The journalists and colleagues we’ve lost to the coronavirus

A collection of obituaries on the media professionals who lost their lives to the global pandemic

May 11, 2020
Category: Business & Work

How can we understand loss on the scale we’re now experiencing?

Worldwide, more than 114,000 are dead, NBC reports. In the U.S., The New York Times reports, it’s more than 22,000 people. Those numbers will change. We’ll update them. They’ll still be hard to comprehend.

So as many of us have been taught to do, we’re gathering the stories alongside the numbers. Here, we’re collecting the published obituaries of the journalists and those employed by the media around the world who’ve died because of the coronavirus.

Please let us know who we’re missing. We’ll keep this updated.

José María Riba, who served as the head of Cannes Critic Week, died May 2. He was 68. From Variety’s remembrance

With his death, Spain and Latin America loses one of the founding fathers of an international Spanish-language arthouse sector which flowered from the turn of the century, an unflagging, perpetually smiling, convivial advisor to a new generation of Spanish-language talent which changed the face of Latin American and Spanish cinema and made of their films one of the best things that these territories had to offer.

Gil Schwartz, formerly CBS’ chief communications officer, died May 2. He was 68. From Deadline’s story:

Highly regarded by colleagues and journalists, Schwartz was a top advisor to CBS’ senior executives and a beloved mentor to the many communications executives who worked with him. He was also a gifted showman who became famous for his singing, guitar playing and comedic riffs during CBS’ annual affiliate meetings. Schwartz’s colorful and endearing personality was also on full display every December at CBS’ annual holiday press party, a can’t-miss fete that featured appearances by the company’s biggest stars and top executives as well as the serving of Gil’s signature pigs in a blanket.

Miguel Ángel García Tapia, a journalist in Mexico, died May 1. His age was not listed.

Emery Jussier Costa, a journalist in Brazil, died May 1. He was 74. From his Globo remembrance:

Emery Jussier Costa began his career as a radio communicator at the age of 17 and worked in a print newspaper in Mossoró.

Luiz Marcello de Menezes Bittencourt, a broadcaster in Brazil, died April 30. He was 68.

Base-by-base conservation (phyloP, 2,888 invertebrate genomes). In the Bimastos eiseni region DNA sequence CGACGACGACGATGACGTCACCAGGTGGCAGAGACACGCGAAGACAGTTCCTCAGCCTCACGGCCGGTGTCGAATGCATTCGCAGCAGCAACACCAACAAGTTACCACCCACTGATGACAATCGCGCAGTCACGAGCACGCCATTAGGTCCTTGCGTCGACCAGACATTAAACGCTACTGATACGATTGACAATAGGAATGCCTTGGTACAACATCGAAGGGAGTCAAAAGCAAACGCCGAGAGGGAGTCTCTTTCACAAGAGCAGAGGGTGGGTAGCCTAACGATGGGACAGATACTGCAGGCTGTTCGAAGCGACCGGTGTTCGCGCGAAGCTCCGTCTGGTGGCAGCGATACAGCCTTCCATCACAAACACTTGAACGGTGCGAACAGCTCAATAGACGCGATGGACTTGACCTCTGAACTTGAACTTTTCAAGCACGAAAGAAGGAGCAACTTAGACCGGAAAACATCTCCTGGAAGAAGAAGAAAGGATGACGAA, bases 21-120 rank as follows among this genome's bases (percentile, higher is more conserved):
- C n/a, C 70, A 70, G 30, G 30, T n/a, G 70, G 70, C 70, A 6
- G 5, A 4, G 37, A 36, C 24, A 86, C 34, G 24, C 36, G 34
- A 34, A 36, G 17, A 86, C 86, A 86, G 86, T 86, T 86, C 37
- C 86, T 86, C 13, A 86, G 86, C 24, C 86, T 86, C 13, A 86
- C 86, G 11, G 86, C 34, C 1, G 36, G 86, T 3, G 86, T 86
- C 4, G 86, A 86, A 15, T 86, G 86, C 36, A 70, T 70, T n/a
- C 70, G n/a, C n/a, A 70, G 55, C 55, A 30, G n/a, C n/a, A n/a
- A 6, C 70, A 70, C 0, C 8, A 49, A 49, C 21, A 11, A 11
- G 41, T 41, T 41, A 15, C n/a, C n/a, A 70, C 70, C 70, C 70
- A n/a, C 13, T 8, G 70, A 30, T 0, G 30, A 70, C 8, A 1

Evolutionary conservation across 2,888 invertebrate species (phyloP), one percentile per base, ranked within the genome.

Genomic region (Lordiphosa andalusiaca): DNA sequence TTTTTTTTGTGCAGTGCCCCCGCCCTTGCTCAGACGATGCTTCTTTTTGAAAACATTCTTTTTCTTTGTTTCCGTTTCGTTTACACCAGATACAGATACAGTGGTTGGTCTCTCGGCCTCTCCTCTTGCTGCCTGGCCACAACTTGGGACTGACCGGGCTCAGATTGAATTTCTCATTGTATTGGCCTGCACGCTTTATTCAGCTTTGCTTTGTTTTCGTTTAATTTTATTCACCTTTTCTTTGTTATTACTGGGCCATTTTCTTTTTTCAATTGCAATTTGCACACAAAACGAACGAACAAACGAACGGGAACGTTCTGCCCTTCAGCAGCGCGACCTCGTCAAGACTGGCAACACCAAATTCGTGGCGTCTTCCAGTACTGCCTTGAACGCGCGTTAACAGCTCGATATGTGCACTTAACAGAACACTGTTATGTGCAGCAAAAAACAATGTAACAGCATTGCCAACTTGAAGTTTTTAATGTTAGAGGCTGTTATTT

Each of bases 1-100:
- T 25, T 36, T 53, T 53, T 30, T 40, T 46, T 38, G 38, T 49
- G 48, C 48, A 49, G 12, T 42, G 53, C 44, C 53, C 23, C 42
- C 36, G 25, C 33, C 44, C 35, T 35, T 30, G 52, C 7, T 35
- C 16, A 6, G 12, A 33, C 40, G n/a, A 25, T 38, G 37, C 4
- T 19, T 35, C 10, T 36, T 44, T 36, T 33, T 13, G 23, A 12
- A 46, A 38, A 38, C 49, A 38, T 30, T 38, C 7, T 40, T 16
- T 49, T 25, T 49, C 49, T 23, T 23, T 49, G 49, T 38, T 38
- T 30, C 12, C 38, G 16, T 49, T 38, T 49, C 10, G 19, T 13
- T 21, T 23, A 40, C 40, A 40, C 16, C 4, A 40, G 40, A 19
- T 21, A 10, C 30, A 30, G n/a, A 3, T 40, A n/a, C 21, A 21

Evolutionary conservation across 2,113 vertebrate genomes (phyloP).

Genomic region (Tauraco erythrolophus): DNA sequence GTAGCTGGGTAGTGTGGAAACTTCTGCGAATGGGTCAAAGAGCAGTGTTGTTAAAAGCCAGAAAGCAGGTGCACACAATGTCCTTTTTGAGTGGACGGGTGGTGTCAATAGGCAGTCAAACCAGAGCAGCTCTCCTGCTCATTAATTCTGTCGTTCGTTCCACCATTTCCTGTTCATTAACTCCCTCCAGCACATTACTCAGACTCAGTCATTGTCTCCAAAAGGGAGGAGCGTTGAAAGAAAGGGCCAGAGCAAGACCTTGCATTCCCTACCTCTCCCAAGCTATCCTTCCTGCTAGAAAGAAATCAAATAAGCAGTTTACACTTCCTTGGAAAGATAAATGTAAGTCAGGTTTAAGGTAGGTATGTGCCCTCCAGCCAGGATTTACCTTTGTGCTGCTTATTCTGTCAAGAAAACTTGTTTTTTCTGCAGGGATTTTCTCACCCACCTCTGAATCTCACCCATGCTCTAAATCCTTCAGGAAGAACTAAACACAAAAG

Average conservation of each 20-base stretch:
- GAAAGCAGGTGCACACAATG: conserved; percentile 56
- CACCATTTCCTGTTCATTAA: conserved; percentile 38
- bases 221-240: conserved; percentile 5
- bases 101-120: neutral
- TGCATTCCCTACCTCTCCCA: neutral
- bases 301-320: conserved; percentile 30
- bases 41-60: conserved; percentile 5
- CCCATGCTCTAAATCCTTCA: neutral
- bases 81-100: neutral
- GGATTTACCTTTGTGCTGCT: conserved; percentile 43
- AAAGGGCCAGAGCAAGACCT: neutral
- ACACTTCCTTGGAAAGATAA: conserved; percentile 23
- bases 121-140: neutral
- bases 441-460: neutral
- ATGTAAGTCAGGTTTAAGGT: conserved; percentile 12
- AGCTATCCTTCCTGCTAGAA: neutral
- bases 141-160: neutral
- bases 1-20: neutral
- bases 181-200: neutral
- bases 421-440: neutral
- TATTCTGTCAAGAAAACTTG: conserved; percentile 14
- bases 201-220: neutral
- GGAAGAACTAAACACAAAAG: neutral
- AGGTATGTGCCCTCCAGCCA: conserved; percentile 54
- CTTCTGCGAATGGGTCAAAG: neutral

Ron Hutson, who covered race relations for the Boston Globe, died April 28. He was 72. From the Globe’s remembrance

Illuminating ordinary moments that might otherwise go unnoticed amid extraordinary circumstances was a hallmark of Mr. Hutson’s reporting, which was part of the Globe’s coverage of school desegregation that was awarded the Pulitzer Prize for public service in 1975.

Humayun Kabir Khokon, a journalist from Bangladesh, died April 28. He was 47.

Alison Schwartz, director of digital platforms at People Magazine, died April 28. She was 29. From People’s remembrance: 

Alison was much more than a writer. She was a ray of sunshine to her co-workers, her friends and her family, even during challenging times. She made everyone she met dissolve into giggles at her irreverent sense of humor.

Alejandro Cedillo, a journalist in Mexico, died in late April. He was 40. From Oicanadian’s remembrance:

Cedillo was 40 years of age, 20 of them dedicated to the performance of the news coverage national in the newspaper The Chronicle Today where it began in the Sports.

Martha Caballero Collí, a journalist in Mexico, died in late April. She was 43. From UnoTV’s story

Martha worked in various media, such as Quequi and Diario de Quintana Roo; She also served as director of Social Communication for Isla Mujeres.

Zafar Bhatti, a journalist in Pakistan who formerly worked for the Associated Press of Pakistan, died April 27. He was 70. From APP’s remembrance

He was admired by his colleagues in journalist community and friends for his ever-smiling personality and compassion for others.

Mahmoud Riad Abujabal, head of sports coverage at El Khamis in Egypt, died April 27. He was 42. 

Alfredo Menezes, a retired sports editor in Brazil, died April 27. He was 72. From Globo’s story:

Alfredo Menezes was a charismatic figure in the media and was considered a reference in amateur sport. For 30 years, the journalist was sports editor for the newspaper O Estado do Maranhão.

Roberto Augusto dos Santos, a journalist in Brazil, died April 25. He was 69. From Portal Marcos Santos’ story:

In a note of regret, the Union of Journalists recalled that the Amazonian was a fan of Fluminense. “Owner of a cheerful personality, he was known for his playful and outgoing way and for his companionship in the work environment”, says an excerpt from the text.

Gunnar Seijbold, a photojournalist in Sweden, died April 25. He was 65. From Svt Nyheter’s story

He always set a good example of how to behave towards people, no matter where they came from and what background you have. He was always kind to everyone.

Roberto Fernandes, a journalist in Brazil, died April 22. He was 61. From Time 24 News’ story:

He acted as a political commentator for the newspaper Bom dia Mirante and ran the Ponto Final program of Rádio Mirante AM for two decades.

Roberto Fernandes, a journalist in Brazil, died April 22. He was 61.

Robson Thiago Mesquita, a camera operator in Brazil, died April 21. His age was not listed.

José María Calleja, a journalist in Spain, died April 21. He was 64. From El Pais remembrance:

“He was a tough guy, a voice for freedom,” his friends recall.

Robert Fresco, a retired reporter who worked for Newsday, died April 20. He was 78. From Newsday’s story: